How to Write a BASH 'for' Loop

How to use the BASH 'for' loop in shell scripts

A key part of any programming and scripting language is the ability to run the same piece of code again and again. Bash offers several ways to repeat code—a process called looping. A for loop repeats a certain section of the code. These are useful so that a series of commands run until a particular condition is met, after which the commands stop.

How to Loop Through a List

Scripting languages such as Bash feature similar programming constructs as other languages. For example, import parameters get input from the keyboard and store these inputs as variables, which then perform a certain action based on the value of the input parameters.

Person using GNU nano and a bash for loop
Lifewire / Maddy Price

Consider a simple example script titled loop.sh:

#!/bin/bash
for number in 1 2 3 4 5
do
echo $number
done
exit 0

The Bash way of using for loops is somewhat different from the way other programming and scripting languages handle for loops. Let's break the script down.

In a BASH for loop, all the statements between do and done are performed once for every item in the list. In this example, the list is everything that comes after the word in—the numbers 1 2 3 4 5.

Each time the loop iterates, the next value in the list is inserted into the variable specified after the word for. In the above loop, the variable is called number.

The echo statement displays information to the screen. Therefore, this example takes the numbers 1 through 5 and outputs each number one by one to the screen:

loop example in a bash script

How to Loop Between a Start and End Point

The trouble with this loop.sh script is that if you want to process a bigger list (for example, 1 to 500), it would take ages to type all the numbers. Instead, specify a start and endpoint:

#!/bin/bash
for number in {1..10}
do
echo "$number "
done
exit 0

The rules are the same. The values after the word in make up the list to iterate through, and each value in the list is placed in the variable (that is, number), and each time the loop iterates, the statements between do and done are performed.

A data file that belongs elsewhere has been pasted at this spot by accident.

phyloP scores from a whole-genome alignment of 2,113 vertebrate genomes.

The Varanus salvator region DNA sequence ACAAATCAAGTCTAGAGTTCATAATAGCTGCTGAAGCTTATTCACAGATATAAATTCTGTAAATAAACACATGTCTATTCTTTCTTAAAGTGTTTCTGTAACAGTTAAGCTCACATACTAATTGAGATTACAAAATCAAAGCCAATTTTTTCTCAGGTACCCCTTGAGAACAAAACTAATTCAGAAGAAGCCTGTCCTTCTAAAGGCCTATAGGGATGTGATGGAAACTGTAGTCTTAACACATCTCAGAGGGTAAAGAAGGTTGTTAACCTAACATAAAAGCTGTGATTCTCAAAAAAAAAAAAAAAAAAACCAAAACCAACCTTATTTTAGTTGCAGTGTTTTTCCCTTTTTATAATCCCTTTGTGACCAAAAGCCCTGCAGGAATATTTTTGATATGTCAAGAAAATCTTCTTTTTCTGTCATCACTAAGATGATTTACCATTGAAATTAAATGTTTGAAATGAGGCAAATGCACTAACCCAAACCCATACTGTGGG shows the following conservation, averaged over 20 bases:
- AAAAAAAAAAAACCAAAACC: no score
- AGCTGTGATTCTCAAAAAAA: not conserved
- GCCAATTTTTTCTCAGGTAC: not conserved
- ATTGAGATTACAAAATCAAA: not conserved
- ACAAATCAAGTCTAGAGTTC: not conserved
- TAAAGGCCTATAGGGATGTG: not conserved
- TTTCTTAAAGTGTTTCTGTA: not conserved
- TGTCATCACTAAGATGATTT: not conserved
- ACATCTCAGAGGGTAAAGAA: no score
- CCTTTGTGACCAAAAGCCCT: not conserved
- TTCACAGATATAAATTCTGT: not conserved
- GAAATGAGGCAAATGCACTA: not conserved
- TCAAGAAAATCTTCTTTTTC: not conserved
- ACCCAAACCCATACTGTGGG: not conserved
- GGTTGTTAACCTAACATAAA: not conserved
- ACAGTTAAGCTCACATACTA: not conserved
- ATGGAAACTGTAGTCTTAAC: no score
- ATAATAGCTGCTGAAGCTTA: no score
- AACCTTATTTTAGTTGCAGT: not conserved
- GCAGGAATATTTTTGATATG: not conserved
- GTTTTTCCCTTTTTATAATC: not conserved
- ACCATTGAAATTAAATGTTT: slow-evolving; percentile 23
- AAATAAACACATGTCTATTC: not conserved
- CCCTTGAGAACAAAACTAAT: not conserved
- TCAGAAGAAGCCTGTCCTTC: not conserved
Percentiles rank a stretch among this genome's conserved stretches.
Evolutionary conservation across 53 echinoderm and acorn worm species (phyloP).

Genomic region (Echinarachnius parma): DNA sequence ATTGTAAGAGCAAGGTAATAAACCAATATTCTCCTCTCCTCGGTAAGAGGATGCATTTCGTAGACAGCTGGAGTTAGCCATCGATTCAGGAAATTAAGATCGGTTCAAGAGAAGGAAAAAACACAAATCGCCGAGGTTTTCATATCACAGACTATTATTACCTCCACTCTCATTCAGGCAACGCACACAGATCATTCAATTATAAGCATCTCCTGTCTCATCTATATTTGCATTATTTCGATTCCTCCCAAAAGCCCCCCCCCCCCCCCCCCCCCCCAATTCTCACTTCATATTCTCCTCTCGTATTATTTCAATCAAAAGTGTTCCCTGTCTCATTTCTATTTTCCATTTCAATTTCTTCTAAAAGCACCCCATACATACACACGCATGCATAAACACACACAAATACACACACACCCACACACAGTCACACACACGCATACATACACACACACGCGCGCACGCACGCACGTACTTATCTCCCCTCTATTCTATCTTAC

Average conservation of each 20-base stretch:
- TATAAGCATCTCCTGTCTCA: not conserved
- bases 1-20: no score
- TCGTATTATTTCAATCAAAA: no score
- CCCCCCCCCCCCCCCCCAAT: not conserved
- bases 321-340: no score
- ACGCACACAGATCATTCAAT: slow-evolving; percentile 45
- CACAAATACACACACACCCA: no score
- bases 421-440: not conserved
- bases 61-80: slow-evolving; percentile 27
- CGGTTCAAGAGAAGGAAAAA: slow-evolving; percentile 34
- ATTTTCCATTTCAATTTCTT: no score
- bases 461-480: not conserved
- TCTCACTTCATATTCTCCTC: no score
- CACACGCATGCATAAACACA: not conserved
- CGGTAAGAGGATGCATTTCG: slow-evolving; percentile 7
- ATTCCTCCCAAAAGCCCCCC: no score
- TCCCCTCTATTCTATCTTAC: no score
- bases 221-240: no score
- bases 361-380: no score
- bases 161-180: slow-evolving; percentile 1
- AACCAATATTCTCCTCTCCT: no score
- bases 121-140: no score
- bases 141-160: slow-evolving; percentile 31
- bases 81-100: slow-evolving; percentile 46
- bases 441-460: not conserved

The main difference is the way the list is formed. The curly brackets denote a range, and the range, in this case, is 1 to 10 (the two dots separate the start and end of a range).

This example, therefore, runs through each number between 1 and 10 and outputs the number to the screen.

The same loop could have been written like this, with syntax identical to the first example:

for number in 1 2 3 4 5 6 7 8 9 10

How to Skip Numbers in a Range

The previous example showed how to loop between a start and endpoint. Here's how to skip numbers in the range.

For example, to loop between 0 and 100 but only show every tenth number, use the following script to obtain this output:

#!/bin/bash
for number in {0..100..10}
do
echo "$number "
done
exit 0

The rules are the same. There is a list, a variable, and a set of statements to be performed between do and done. The list this time looks like this: {0..100..10}.

The first number is 0 and the end number is 100. The third number (10) is the number of items in the list that it will skip.

The above example, therefore, displays the following output:

alternative bash loop output

A Practical Example

For loops do more than iterate lists of numbers. For example, use the output of other commands as the list.

The following example shows how to convert audio files from MP3 to WAV:

#!/bin/bash
for file in ./*.mp3
do
mpg -w ./wavs/"${file}".wav "$file"
done

The list in this example is every file with the .MP3 extension in the current folder, and the variable is a file.

The mpg command converts the MP3 file into WAV. However, you probably need to install this tool using a package manager first.